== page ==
Alan Gilbert’s poems have appeared in Bomb, Boston Review, Chicago Review, and numerous other magazines. He is the author of Another Future: Poetry and Art in a Postmodern Twilight (Wesleyan University Press, 2006), a collection of writings focusing on conceptual documentary strategies in contemporary poetry and visual art. His essays, articles, and reviews on poetry, art, literature, culture, and politics have appeared in a variety of publications, including Artforum, Bookforum, Modern Painters, etc. He has also contributed essays and entries to a number of exhibition catalogues. He has reviewed poetry regularly for the Village Voice and The Believer. He holds a PhD in English literature from the University at Buffalo (SUNY). He lives in Brooklyn.
Late in the Antenna Fields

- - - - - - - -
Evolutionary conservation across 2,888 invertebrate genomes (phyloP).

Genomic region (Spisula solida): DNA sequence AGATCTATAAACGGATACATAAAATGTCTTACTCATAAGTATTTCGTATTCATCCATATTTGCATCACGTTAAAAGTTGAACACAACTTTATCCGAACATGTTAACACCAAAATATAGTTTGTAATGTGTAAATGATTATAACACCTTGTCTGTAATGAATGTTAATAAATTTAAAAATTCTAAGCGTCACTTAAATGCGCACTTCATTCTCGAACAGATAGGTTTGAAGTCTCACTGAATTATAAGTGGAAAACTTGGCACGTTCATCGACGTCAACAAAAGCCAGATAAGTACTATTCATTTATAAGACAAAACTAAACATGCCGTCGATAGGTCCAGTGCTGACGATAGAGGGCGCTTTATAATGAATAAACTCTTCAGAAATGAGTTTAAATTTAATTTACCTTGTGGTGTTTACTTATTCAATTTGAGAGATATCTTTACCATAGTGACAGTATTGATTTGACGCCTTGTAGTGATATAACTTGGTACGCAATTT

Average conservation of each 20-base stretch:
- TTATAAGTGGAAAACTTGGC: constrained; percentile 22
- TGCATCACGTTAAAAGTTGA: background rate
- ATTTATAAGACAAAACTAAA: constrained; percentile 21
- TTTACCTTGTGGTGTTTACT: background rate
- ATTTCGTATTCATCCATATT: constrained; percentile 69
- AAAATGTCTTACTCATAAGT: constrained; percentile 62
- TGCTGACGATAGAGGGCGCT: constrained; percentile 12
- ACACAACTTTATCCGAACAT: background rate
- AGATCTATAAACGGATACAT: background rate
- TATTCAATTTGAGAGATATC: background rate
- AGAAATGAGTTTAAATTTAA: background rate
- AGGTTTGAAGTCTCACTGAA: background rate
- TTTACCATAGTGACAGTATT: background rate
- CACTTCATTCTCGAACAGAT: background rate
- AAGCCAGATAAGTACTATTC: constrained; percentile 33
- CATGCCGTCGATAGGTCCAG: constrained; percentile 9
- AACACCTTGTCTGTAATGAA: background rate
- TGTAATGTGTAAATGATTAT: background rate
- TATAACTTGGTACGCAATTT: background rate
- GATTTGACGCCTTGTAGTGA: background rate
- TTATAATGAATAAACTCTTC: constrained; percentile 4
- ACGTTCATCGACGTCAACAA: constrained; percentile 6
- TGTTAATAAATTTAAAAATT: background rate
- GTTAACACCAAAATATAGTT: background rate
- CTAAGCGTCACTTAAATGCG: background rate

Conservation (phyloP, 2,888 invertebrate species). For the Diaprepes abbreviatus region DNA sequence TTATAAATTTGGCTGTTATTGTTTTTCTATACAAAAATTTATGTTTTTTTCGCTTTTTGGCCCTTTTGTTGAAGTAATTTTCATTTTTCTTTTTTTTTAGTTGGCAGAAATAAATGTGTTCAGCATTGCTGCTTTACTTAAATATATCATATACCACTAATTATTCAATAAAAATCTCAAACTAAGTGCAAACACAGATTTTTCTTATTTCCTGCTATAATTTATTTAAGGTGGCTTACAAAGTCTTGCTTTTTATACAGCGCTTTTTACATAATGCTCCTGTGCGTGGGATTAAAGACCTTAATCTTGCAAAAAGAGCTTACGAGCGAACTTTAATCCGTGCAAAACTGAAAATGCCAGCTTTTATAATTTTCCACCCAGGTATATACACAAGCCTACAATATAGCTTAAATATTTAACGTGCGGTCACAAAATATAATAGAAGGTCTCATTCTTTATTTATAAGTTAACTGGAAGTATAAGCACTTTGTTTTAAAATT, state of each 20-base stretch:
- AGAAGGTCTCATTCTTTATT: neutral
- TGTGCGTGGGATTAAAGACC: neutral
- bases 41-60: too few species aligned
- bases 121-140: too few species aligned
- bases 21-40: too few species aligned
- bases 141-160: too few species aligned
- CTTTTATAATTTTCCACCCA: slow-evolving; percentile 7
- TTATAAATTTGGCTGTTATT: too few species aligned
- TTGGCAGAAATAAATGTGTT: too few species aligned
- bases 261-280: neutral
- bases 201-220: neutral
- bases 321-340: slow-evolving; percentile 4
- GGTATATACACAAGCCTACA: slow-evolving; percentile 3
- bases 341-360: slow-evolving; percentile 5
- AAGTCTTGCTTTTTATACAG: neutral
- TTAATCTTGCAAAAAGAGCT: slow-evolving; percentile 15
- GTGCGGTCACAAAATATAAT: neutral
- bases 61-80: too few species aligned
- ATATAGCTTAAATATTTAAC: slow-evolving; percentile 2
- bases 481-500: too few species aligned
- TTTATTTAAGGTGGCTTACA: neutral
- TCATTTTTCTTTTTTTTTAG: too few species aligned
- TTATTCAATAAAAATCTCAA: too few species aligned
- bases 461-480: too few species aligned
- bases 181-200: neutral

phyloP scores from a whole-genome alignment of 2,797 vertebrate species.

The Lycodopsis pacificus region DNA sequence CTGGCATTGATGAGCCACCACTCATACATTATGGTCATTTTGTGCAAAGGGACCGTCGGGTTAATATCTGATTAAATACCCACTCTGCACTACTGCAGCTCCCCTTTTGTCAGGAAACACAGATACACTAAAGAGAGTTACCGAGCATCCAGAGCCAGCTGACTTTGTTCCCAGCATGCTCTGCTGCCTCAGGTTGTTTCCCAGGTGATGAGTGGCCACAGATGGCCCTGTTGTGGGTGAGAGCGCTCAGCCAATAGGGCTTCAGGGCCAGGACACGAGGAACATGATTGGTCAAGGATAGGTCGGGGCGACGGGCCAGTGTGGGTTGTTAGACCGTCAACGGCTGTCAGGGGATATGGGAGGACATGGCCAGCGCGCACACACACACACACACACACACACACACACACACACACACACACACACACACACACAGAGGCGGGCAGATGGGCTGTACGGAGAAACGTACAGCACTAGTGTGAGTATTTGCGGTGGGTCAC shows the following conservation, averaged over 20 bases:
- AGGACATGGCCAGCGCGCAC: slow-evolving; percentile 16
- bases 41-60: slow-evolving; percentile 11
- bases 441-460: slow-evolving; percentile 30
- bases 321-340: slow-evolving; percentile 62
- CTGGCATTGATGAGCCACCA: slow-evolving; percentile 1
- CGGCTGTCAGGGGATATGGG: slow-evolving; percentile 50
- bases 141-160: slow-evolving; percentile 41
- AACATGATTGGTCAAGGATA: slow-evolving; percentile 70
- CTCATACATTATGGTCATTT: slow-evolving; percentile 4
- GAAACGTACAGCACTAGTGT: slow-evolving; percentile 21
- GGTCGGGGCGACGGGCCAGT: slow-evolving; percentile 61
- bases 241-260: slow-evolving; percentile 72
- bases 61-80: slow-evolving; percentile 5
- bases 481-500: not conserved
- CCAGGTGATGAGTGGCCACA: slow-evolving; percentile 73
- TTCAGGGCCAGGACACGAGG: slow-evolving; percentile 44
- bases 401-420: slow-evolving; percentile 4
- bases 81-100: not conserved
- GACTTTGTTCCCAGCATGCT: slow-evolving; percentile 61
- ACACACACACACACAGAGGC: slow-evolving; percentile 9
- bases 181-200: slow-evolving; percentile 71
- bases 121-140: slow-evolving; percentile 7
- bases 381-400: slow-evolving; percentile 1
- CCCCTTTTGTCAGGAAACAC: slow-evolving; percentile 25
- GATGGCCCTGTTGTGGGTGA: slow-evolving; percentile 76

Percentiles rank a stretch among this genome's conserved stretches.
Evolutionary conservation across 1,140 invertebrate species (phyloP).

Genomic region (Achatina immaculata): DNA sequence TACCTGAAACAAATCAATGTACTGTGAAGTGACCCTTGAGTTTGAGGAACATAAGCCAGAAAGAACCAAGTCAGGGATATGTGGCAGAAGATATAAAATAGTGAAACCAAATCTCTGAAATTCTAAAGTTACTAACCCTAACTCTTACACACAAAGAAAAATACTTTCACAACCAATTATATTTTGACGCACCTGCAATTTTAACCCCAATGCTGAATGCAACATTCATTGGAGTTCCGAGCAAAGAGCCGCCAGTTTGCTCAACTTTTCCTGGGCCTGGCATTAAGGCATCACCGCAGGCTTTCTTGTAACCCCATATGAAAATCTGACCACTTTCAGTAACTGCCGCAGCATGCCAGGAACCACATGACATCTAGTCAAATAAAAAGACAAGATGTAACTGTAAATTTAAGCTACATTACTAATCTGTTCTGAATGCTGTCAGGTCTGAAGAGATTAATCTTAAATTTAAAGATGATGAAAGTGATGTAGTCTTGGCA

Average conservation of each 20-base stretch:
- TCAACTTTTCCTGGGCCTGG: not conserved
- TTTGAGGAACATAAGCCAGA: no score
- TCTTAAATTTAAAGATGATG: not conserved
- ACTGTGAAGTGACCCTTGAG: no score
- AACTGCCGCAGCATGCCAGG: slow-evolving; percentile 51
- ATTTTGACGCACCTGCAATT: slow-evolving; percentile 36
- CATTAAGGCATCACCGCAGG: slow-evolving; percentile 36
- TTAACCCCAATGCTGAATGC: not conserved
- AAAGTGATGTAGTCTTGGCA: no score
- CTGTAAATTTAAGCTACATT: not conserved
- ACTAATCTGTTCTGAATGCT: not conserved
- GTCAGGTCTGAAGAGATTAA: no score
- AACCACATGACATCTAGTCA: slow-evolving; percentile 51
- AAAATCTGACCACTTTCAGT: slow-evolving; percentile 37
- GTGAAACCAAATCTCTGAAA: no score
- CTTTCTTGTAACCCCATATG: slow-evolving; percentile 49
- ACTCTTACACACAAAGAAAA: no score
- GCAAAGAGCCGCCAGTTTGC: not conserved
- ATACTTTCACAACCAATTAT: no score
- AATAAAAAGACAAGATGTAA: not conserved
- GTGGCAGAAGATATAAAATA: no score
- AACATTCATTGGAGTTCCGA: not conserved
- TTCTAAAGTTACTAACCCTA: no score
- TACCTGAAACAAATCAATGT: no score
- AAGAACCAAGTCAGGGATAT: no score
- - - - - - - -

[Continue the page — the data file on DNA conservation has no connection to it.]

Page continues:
Late in the Antenna Fields combines an interest in the grotesque and the absurd with a documentary approach focusing on everyday life, saturated as it is by a culture of spectacle, war, commodities and consumption of various sorts. Alan Gilbert aims for his poems to work concurrently on at least four levels—the personal, the social, the political and the linguistic—while weaving these elements together in a way that allows for each of them to be given different inflections and degrees of emphasis. Autobiographical elements sporadically surface; at other times, descriptive content and commentary drawn from society and culture are foregrounded—all of it interspersed with moments of linguistic play. While his poems are occasionally fantastical, Gilbert sees them as a form of realism layering past, present and future encounters with flickering images, ephemeral objects and fragile hopes.